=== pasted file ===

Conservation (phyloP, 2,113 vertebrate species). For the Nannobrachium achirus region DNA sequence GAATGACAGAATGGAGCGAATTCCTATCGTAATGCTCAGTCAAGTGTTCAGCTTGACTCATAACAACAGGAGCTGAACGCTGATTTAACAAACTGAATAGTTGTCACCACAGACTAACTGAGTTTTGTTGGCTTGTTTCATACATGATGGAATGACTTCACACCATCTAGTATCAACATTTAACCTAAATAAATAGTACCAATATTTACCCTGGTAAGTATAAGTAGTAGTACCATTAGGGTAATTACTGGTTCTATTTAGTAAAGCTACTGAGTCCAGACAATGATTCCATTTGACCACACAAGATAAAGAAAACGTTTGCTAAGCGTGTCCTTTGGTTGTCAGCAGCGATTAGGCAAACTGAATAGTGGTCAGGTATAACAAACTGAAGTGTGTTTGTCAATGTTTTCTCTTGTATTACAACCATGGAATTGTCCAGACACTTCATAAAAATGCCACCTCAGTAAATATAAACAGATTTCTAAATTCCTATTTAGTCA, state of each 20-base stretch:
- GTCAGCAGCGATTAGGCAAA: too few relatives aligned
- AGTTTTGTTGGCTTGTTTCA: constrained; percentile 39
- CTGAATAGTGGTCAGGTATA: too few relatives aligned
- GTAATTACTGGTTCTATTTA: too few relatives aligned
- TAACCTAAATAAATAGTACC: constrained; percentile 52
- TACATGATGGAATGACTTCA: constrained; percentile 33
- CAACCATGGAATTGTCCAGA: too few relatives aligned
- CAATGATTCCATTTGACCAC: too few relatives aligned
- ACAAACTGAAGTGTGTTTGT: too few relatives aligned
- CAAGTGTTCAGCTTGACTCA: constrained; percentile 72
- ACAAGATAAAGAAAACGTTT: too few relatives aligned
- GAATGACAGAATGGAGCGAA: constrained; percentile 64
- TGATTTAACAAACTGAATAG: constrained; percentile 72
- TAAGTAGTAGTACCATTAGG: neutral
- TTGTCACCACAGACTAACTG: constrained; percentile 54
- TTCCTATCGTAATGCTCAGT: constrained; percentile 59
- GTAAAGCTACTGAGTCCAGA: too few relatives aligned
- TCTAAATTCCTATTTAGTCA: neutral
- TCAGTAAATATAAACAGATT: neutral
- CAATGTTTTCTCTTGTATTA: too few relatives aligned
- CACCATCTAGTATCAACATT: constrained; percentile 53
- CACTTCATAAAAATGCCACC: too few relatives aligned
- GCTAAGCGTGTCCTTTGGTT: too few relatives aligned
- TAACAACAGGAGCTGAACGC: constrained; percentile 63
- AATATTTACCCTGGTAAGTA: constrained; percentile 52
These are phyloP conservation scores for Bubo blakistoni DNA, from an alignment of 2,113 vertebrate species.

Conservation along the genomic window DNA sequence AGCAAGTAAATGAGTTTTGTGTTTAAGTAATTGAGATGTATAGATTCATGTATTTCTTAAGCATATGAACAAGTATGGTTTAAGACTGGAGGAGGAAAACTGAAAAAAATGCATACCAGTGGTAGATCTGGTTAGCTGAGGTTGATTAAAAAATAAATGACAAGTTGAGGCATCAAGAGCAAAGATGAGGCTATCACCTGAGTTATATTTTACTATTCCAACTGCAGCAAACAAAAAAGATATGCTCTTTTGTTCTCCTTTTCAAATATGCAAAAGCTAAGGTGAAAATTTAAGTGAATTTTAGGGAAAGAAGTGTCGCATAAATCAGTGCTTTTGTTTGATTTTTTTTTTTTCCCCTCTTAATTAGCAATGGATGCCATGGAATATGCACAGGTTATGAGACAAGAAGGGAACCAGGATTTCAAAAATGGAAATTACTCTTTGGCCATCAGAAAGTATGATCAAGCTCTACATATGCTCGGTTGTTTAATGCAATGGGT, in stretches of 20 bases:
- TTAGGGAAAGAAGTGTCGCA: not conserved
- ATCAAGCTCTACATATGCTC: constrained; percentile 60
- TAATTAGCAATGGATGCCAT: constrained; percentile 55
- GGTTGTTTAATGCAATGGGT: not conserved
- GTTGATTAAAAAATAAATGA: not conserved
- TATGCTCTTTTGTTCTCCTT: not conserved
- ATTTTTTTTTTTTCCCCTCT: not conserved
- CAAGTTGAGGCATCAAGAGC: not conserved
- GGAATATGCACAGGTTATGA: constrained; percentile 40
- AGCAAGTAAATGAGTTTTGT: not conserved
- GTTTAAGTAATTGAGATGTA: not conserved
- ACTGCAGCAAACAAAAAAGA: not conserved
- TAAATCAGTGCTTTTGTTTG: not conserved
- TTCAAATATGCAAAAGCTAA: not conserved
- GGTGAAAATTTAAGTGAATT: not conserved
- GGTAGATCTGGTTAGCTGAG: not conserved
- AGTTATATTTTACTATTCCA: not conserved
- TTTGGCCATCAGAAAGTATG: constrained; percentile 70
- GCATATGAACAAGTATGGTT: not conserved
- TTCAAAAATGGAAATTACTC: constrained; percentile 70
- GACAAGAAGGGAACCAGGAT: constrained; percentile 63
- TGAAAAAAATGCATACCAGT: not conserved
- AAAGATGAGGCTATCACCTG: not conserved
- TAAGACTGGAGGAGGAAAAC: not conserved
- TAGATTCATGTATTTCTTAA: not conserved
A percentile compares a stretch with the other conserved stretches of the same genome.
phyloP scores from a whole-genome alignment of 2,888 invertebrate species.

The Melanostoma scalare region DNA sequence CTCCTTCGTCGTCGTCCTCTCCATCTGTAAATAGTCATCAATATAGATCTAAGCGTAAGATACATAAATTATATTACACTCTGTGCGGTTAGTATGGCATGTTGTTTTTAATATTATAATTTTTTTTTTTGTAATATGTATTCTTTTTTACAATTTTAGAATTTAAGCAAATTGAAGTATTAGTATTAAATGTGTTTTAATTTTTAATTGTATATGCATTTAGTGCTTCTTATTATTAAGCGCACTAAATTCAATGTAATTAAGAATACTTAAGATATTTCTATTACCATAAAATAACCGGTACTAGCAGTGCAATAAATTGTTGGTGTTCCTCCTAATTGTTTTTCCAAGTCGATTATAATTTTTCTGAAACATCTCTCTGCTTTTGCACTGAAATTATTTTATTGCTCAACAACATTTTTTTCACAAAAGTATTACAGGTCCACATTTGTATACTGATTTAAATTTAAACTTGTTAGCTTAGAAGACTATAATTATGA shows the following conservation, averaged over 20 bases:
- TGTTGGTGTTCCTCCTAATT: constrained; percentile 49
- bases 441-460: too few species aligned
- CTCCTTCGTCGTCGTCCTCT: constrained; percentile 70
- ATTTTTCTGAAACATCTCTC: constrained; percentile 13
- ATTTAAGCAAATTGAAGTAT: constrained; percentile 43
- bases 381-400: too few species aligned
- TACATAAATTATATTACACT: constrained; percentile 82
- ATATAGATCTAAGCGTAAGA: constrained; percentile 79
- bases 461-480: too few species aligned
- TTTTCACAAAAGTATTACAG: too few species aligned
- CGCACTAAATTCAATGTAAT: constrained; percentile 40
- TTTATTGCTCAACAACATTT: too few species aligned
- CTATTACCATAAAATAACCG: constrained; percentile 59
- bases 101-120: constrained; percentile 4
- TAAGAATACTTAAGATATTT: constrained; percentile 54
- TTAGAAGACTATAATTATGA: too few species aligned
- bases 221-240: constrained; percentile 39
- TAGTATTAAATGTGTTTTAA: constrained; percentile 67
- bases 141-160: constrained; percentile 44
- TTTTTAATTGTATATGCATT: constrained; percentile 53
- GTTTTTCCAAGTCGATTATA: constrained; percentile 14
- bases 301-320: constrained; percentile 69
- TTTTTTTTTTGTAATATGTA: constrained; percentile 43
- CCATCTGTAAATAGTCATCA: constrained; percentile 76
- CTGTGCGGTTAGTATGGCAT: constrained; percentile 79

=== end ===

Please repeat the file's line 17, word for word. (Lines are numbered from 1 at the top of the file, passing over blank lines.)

- TTCCTATCGTAATGCTCAGT: constrained; percentile 59